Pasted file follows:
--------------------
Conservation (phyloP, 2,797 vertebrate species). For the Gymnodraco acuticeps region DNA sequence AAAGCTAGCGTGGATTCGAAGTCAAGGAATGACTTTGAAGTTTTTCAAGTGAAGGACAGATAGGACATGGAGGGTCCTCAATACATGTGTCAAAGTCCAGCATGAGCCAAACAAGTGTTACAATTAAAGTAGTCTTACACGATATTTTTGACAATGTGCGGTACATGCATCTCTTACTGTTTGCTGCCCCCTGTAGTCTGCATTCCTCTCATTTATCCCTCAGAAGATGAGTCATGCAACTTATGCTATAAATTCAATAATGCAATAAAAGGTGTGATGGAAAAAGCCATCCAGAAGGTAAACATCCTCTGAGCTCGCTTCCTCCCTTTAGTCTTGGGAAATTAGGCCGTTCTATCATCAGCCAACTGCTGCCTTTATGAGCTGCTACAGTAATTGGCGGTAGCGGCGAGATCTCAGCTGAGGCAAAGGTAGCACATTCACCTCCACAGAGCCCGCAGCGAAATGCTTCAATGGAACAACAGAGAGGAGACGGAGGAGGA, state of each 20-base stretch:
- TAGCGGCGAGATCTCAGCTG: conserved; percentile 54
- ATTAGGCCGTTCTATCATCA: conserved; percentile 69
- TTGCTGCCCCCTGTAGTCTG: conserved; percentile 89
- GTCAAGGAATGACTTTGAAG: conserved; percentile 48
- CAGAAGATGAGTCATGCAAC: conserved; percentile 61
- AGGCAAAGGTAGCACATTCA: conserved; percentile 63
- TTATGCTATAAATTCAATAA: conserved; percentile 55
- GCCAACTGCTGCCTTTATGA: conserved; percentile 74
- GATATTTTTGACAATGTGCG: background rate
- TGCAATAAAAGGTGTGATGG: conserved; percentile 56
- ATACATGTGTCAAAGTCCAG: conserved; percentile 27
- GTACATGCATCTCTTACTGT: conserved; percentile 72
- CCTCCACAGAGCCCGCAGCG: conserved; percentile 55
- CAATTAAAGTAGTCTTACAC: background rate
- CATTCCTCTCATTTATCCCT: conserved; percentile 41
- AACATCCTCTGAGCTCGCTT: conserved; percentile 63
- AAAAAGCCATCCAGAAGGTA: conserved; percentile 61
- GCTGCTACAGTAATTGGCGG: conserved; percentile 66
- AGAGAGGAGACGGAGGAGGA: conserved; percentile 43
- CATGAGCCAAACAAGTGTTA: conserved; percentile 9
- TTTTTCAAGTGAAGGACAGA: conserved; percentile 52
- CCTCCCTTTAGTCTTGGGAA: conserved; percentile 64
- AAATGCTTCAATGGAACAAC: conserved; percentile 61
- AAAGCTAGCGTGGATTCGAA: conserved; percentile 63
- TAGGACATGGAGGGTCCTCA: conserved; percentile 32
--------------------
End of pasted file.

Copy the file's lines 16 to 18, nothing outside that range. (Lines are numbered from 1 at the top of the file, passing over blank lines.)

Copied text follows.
- CATTCCTCTCATTTATCCCT: conserved; percentile 41
- AACATCCTCTGAGCTCGCTT: conserved; percentile 63
- AAAAAGCCATCCAGAAGGTA: conserved; percentile 61